Mitch Daniels’ dystopian nightmare

A world where citizens have so much information that they can question government decisions

Fans of superhero fiction, rejoice: You no longer have to wait for the 2019 release of “Avengers 4” to explore alternate universes.

In an Aug. 13 column for The Washington Post, Purdue University President Mitch Daniels introduces us to the imaginary realm of excessive government transparency in which he resides. It’s a fanciful place where policymakers would make better decisions and hire smarter people if only information wasn’t so gosh-darn accessible to nosy citizens.

As a result of America’s “obsession with transparency,” he writes, “government has been rendered less nimble, less talented and less effective.”

It is entirely unsurprising to hear this sentiment from Daniels, who engineered a backroom deal to amend Indiana’s disclosure laws so Purdue could secretly acquire for-profit education giant Kaplan and maintain it as a supposedly “separate” corporation exempt from public scrutiny.

To Daniel’s insistence that complying with open-government laws makes governing more difficult, the tempting glib response is, “How would you know?”

Higher-education leaders talk incessantly about their enthusiasm for civic engagement, when “civic engagement” means collecting canned food for charity. But when citizens actually try to participate in government decision-making, those same administrators suddenly lose their appetite for engagement.

So it is with Daniels, the former Indiana governor, who is especially scornful of the use of freedom-of-information laws to disclose conversations that public employees would prefer to keep hidden. (Cynics might suspect that Daniels’ distaste originates from his own embarrassing history with journalistic scrutiny of his emails, a history that the Post might healthfully have noted for its readers’ benefit.)

But let’s strip off Daniels’ virtual-reality goggles and return to the real world.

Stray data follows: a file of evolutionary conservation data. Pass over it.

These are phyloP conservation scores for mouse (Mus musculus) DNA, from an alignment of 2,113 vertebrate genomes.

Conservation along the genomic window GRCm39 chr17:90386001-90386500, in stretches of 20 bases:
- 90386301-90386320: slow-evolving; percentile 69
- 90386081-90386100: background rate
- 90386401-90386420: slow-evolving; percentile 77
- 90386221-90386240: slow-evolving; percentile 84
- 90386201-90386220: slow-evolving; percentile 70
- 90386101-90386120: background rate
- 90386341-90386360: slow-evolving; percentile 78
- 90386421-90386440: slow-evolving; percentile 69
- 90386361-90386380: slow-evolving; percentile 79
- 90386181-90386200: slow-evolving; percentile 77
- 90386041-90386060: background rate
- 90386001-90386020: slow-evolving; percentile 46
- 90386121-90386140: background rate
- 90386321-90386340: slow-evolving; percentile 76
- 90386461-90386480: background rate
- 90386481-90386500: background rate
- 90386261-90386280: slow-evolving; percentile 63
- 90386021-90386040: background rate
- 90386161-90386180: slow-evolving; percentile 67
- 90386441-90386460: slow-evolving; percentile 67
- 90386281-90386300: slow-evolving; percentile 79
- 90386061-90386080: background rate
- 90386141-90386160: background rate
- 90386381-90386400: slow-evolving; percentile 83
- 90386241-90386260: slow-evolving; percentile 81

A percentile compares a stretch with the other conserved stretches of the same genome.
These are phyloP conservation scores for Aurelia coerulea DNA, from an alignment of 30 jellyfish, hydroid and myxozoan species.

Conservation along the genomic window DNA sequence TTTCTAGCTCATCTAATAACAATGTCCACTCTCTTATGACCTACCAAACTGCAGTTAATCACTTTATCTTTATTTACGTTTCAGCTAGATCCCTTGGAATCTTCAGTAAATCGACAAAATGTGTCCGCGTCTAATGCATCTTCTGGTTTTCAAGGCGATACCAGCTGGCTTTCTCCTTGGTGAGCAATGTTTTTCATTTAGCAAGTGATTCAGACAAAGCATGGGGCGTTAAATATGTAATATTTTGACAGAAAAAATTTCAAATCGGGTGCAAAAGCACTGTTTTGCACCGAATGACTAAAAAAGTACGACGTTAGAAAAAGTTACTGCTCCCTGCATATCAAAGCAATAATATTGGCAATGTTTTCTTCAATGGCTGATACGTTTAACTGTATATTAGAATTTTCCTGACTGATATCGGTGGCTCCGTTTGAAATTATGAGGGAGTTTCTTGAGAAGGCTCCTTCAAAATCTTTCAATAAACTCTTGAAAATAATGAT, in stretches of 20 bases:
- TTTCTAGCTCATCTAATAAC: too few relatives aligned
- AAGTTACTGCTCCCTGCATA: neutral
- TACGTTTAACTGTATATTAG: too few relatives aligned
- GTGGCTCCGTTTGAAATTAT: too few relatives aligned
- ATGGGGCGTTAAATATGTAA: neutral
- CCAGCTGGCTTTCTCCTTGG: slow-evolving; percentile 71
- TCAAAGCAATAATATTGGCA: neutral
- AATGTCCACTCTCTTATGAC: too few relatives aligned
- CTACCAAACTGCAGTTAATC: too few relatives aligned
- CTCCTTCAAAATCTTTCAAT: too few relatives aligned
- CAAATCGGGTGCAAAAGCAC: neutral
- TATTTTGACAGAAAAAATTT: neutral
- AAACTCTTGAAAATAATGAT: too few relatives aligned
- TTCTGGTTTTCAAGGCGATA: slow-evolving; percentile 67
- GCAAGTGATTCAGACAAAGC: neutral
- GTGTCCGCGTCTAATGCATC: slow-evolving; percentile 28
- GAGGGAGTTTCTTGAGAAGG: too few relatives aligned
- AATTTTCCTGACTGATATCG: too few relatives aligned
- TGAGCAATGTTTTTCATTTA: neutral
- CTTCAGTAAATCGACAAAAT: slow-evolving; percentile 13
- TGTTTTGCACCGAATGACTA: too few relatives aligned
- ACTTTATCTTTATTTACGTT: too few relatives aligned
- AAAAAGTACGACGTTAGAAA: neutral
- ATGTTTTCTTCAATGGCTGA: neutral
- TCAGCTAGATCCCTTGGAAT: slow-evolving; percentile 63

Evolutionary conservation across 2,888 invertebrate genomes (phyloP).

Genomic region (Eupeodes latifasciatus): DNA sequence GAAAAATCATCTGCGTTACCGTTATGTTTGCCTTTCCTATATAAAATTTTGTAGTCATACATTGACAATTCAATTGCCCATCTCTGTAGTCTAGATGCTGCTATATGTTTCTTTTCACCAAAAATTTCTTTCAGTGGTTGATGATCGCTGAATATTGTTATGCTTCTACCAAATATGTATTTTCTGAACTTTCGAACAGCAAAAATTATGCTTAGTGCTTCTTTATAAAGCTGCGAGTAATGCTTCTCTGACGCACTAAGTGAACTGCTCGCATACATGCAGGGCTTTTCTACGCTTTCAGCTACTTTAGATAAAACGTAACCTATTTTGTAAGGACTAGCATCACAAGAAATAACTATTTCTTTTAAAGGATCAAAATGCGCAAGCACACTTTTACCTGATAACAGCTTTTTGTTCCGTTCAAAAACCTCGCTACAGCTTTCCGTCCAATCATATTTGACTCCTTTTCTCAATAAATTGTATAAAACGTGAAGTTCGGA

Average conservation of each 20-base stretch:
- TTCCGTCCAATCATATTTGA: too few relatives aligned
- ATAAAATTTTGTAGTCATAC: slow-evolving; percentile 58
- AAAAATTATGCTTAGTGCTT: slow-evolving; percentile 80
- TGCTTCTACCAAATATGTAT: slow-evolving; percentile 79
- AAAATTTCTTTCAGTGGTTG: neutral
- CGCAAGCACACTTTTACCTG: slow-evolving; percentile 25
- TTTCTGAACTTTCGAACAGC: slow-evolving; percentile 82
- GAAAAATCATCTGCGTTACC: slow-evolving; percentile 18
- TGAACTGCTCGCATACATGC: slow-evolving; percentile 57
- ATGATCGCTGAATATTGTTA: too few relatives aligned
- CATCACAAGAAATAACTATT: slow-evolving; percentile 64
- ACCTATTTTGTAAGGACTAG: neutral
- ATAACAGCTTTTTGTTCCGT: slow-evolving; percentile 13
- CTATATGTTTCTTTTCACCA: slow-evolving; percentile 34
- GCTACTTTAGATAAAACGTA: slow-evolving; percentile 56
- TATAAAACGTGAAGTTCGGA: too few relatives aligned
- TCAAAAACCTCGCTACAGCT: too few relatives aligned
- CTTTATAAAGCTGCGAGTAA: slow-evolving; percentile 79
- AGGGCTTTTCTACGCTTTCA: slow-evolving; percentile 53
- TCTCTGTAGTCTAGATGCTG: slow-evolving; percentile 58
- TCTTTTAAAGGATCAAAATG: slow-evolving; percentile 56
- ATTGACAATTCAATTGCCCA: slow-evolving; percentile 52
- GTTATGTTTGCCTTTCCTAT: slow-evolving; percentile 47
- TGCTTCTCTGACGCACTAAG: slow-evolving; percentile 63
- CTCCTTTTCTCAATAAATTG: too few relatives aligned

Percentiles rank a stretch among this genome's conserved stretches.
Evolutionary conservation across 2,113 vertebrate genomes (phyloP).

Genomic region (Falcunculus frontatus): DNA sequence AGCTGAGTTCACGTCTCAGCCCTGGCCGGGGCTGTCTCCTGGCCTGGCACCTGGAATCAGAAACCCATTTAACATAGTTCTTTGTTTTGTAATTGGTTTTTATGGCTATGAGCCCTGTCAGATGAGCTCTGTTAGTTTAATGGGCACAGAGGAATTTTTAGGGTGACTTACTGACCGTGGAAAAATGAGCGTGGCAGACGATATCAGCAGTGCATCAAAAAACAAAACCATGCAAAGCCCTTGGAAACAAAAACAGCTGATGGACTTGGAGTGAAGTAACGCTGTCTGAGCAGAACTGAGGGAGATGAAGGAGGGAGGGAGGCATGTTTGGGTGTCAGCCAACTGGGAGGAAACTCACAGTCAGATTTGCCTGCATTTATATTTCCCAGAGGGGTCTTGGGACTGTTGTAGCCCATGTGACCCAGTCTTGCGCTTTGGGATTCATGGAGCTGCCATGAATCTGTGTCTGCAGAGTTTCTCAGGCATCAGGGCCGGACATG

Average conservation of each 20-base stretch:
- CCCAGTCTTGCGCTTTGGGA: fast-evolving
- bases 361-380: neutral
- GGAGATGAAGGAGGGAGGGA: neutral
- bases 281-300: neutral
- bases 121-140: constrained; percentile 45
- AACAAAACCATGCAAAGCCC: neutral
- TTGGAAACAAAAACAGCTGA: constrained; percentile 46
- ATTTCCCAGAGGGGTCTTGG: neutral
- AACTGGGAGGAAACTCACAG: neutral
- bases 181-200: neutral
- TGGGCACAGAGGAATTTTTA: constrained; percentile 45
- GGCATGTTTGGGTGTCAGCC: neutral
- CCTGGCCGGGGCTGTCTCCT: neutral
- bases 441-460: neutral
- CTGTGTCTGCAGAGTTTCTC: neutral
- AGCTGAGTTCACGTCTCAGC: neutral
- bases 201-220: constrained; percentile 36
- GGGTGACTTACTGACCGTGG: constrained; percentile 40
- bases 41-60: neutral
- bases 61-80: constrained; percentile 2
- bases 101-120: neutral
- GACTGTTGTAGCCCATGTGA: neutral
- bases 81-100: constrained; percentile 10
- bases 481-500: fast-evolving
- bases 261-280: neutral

​Does Daniels wish that the felonious Kwame Kilpatrick had remained mayor of Detroit? Because it was only through access to his text messages that reporters from the Detroit newspapers were able to demonstrate that Kilpatrick used city funds to facilitate his extramarital affairs, unearthing a trove of official misconduct that sent him to prison.

Would Daniels like the Los Angeles school system to give back the savings realized when the ineffectiveness of a wasteful plan to buy $1.3 billion worth of unnecessary iPads came to light after journalists obtained school officials’ emails?

Is Daniels sorry that his hometown newspaper, The Indianapolis Star, was able to expose a nationwide epidemic of sexual abuse of young gymnasts by blanketing a dozen states with requests for government officials’ correspondence, a trail that eventually led to the prosecution of serial predator Larry Nassar?

In short, should we sacrifice an honest government that keeps its citizens safe so public officials can be spared the embarrassment of having their decisions second-guessed? Because that’s the tradeoff Daniels is proposing.

Daniels’ nostalgia for a fondly remembered past when government officials were free to hold candid conversations outside the earshot of inquisitive busybodies is a fantasy. By any objective measure, government is far more secretive today than it was a generation ago.

Conversations that once took place in public have migrated to undetectable chat apps. Entire categories of formerly public documents, such as mugshots of federal prisoners, have been declared off-limits. Federal judges have distorted student privacy law to nonsensical extremes, enabling public schools and colleges to conceal nearly everything they do. “Terrorism” and “safety” have become catch-all excuses to withhold even the most routine information about police agencies. And nearly every state has gutted its open-government laws so that state university presidents can be hired in total secrecy.

Most disturbingly, the past two decades have seen great judicial retrenchment in the free-speech rights that once protected government employees’ ability to speak candidly about their jobs. Government P.R. managers have taken advantage of this retrenchment to impose rigid controls on what agency employees say to journalists, a practice that the Society of Professional Journalists has condemned as “Censorship by Public-Information Office.”

Daniels may be right that the quality of government job applicants and of the government decision-making process has declined — but that decline coincides with the rise of image-motivated secrecy, certainly not runaway transparency.

In one way, Daniels’ column represents a valuable public service. He has documented what many long suspected to be true: That when state university presidents confer by phone to make clandestine decisions, they consciously avoid creating a paper trail to keep the public from finding out what they’re up to. (“I’m rarely on a conference call with other public university presidents,” Daniels writes, “that doesn’t include someone reminding the group: ‘No emails!’”)

If you are a public employee, and you find yourself doing something that you believe the public would find inexplicable if it were disclosed, then you should immediately stop doing it. To borrow a phrase from the software industry, the inability to make secret deals intolerable to the public is not a “bug” in open-government law — it’s a feature.